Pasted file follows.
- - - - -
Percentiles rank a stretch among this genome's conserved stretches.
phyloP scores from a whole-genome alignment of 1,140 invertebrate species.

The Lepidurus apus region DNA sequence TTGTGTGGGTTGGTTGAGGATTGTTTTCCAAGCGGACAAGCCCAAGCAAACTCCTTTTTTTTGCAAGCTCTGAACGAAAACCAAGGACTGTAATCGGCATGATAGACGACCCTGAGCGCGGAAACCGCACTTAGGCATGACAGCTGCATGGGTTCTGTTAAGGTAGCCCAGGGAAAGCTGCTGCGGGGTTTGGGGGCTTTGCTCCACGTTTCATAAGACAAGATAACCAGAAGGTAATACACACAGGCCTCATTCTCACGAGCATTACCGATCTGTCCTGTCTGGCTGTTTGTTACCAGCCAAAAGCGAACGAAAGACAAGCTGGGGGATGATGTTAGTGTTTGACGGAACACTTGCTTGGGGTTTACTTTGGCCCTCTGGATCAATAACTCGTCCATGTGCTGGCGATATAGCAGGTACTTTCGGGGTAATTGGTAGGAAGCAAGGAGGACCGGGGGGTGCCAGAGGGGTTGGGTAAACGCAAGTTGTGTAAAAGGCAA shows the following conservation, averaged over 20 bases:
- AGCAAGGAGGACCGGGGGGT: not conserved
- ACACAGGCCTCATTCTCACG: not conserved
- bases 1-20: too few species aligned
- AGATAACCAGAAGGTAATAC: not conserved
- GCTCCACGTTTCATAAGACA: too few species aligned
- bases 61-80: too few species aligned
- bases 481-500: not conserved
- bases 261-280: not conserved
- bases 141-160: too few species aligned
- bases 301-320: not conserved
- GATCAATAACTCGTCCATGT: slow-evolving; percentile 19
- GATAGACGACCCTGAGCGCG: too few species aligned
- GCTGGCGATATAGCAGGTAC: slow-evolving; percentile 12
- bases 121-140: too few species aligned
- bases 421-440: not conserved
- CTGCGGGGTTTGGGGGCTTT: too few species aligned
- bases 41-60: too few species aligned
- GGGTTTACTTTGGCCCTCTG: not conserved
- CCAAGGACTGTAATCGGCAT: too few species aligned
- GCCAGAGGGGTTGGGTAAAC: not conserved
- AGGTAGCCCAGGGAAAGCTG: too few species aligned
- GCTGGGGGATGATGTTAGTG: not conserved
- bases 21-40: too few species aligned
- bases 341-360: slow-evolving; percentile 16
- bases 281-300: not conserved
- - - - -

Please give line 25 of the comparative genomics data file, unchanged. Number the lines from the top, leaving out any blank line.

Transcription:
- GCTGGGGGATGATGTTAGTG: not conserved